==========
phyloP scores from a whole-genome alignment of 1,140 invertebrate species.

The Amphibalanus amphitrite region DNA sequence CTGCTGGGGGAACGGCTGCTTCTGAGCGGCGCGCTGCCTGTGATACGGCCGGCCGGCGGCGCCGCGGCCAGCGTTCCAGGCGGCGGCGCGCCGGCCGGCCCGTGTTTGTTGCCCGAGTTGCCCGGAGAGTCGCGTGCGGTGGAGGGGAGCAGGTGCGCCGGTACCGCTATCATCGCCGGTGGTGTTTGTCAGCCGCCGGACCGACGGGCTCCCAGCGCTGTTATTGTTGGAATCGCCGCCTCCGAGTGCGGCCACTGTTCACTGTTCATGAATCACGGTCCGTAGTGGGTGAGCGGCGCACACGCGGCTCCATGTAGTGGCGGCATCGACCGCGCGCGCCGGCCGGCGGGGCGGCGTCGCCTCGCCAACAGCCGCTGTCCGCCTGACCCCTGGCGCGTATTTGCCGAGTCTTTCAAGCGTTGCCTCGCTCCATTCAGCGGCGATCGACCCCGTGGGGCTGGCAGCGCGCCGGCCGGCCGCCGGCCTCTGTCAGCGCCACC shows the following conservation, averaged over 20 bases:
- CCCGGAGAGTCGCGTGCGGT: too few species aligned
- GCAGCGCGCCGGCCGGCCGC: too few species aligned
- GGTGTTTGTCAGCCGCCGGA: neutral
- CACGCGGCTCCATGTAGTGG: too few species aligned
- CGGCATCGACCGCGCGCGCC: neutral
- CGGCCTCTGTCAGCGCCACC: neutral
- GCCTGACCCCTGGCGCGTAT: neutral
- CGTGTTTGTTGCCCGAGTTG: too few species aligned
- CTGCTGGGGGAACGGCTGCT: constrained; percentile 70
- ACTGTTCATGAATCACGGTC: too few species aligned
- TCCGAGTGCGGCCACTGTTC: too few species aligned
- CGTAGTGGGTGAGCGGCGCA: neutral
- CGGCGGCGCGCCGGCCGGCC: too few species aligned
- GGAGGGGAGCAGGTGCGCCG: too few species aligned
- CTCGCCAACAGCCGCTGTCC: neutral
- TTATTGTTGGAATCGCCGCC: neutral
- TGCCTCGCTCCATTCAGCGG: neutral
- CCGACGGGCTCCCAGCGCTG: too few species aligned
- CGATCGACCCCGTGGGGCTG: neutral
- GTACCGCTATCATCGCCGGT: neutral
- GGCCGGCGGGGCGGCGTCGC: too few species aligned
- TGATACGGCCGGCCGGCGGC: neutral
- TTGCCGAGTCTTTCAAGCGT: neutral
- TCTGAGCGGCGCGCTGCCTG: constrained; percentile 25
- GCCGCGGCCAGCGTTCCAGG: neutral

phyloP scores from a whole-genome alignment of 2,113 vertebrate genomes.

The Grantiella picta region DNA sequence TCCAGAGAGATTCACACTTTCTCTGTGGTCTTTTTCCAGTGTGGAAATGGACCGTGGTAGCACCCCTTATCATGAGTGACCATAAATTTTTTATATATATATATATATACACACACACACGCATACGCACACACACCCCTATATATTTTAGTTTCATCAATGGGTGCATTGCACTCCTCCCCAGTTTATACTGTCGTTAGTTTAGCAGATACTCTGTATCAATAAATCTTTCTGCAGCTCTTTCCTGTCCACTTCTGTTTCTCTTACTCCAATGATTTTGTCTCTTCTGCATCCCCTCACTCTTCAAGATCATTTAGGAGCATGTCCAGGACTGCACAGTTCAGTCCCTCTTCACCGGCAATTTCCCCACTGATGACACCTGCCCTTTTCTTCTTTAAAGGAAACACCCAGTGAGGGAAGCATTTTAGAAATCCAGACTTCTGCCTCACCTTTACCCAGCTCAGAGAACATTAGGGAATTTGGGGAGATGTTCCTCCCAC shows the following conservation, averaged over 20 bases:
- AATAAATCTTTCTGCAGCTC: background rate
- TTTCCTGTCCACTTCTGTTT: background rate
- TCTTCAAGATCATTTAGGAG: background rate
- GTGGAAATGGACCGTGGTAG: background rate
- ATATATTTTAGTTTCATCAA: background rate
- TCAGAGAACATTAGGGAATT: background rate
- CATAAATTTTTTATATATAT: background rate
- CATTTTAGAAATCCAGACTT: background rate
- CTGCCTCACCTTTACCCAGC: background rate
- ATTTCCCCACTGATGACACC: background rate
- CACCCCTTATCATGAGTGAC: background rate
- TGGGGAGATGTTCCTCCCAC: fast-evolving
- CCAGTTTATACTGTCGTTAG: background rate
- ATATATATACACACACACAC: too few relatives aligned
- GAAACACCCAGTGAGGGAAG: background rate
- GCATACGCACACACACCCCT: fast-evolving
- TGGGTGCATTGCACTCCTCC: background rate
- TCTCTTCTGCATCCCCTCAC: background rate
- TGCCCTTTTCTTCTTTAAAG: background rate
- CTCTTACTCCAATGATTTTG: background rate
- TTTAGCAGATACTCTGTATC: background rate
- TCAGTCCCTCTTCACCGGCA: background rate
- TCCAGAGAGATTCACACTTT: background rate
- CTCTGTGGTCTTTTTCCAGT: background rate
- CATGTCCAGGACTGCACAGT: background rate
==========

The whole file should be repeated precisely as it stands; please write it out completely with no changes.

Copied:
phyloP scores from a whole-genome alignment of 1,140 invertebrate species.

The Amphibalanus amphitrite region DNA sequence CTGCTGGGGGAACGGCTGCTTCTGAGCGGCGCGCTGCCTGTGATACGGCCGGCCGGCGGCGCCGCGGCCAGCGTTCCAGGCGGCGGCGCGCCGGCCGGCCCGTGTTTGTTGCCCGAGTTGCCCGGAGAGTCGCGTGCGGTGGAGGGGAGCAGGTGCGCCGGTACCGCTATCATCGCCGGTGGTGTTTGTCAGCCGCCGGACCGACGGGCTCCCAGCGCTGTTATTGTTGGAATCGCCGCCTCCGAGTGCGGCCACTGTTCACTGTTCATGAATCACGGTCCGTAGTGGGTGAGCGGCGCACACGCGGCTCCATGTAGTGGCGGCATCGACCGCGCGCGCCGGCCGGCGGGGCGGCGTCGCCTCGCCAACAGCCGCTGTCCGCCTGACCCCTGGCGCGTATTTGCCGAGTCTTTCAAGCGTTGCCTCGCTCCATTCAGCGGCGATCGACCCCGTGGGGCTGGCAGCGCGCCGGCCGGCCGCCGGCCTCTGTCAGCGCCACC shows the following conservation, averaged over 20 bases:
- CCCGGAGAGTCGCGTGCGGT: too few species aligned
- GCAGCGCGCCGGCCGGCCGC: too few species aligned
- GGTGTTTGTCAGCCGCCGGA: neutral
- CACGCGGCTCCATGTAGTGG: too few species aligned
- CGGCATCGACCGCGCGCGCC: neutral
- CGGCCTCTGTCAGCGCCACC: neutral
- GCCTGACCCCTGGCGCGTAT: neutral
- CGTGTTTGTTGCCCGAGTTG: too few species aligned
- CTGCTGGGGGAACGGCTGCT: constrained; percentile 70
- ACTGTTCATGAATCACGGTC: too few species aligned
- TCCGAGTGCGGCCACTGTTC: too few species aligned
- CGTAGTGGGTGAGCGGCGCA: neutral
- CGGCGGCGCGCCGGCCGGCC: too few species aligned
- GGAGGGGAGCAGGTGCGCCG: too few species aligned
- CTCGCCAACAGCCGCTGTCC: neutral
- TTATTGTTGGAATCGCCGCC: neutral
- TGCCTCGCTCCATTCAGCGG: neutral
- CCGACGGGCTCCCAGCGCTG: too few species aligned
- CGATCGACCCCGTGGGGCTG: neutral
- GTACCGCTATCATCGCCGGT: neutral
- GGCCGGCGGGGCGGCGTCGC: too few species aligned
- TGATACGGCCGGCCGGCGGC: neutral
- TTGCCGAGTCTTTCAAGCGT: neutral
- TCTGAGCGGCGCGCTGCCTG: constrained; percentile 25
- GCCGCGGCCAGCGTTCCAGG: neutral

phyloP scores from a whole-genome alignment of 2,113 vertebrate genomes.

The Grantiella picta region DNA sequence TCCAGAGAGATTCACACTTTCTCTGTGGTCTTTTTCCAGTGTGGAAATGGACCGTGGTAGCACCCCTTATCATGAGTGACCATAAATTTTTTATATATATATATATATACACACACACACGCATACGCACACACACCCCTATATATTTTAGTTTCATCAATGGGTGCATTGCACTCCTCCCCAGTTTATACTGTCGTTAGTTTAGCAGATACTCTGTATCAATAAATCTTTCTGCAGCTCTTTCCTGTCCACTTCTGTTTCTCTTACTCCAATGATTTTGTCTCTTCTGCATCCCCTCACTCTTCAAGATCATTTAGGAGCATGTCCAGGACTGCACAGTTCAGTCCCTCTTCACCGGCAATTTCCCCACTGATGACACCTGCCCTTTTCTTCTTTAAAGGAAACACCCAGTGAGGGAAGCATTTTAGAAATCCAGACTTCTGCCTCACCTTTACCCAGCTCAGAGAACATTAGGGAATTTGGGGAGATGTTCCTCCCAC shows the following conservation, averaged over 20 bases:
- AATAAATCTTTCTGCAGCTC: background rate
- TTTCCTGTCCACTTCTGTTT: background rate
- TCTTCAAGATCATTTAGGAG: background rate
- GTGGAAATGGACCGTGGTAG: background rate
- ATATATTTTAGTTTCATCAA: background rate
- TCAGAGAACATTAGGGAATT: background rate
- CATAAATTTTTTATATATAT: background rate
- CATTTTAGAAATCCAGACTT: background rate
- CTGCCTCACCTTTACCCAGC: background rate
- ATTTCCCCACTGATGACACC: background rate
- CACCCCTTATCATGAGTGAC: background rate
- TGGGGAGATGTTCCTCCCAC: fast-evolving
- CCAGTTTATACTGTCGTTAG: background rate
- ATATATATACACACACACAC: too few relatives aligned
- GAAACACCCAGTGAGGGAAG: background rate
- GCATACGCACACACACCCCT: fast-evolving
- TGGGTGCATTGCACTCCTCC: background rate
- TCTCTTCTGCATCCCCTCAC: background rate
- TGCCCTTTTCTTCTTTAAAG: background rate
- CTCTTACTCCAATGATTTTG: background rate
- TTTAGCAGATACTCTGTATC: background rate
- TCAGTCCCTCTTCACCGGCA: background rate
- TCCAGAGAGATTCACACTTT: background rate
- CTCTGTGGTCTTTTTCCAGT: background rate
- CATGTCCAGGACTGCACAGT: background rate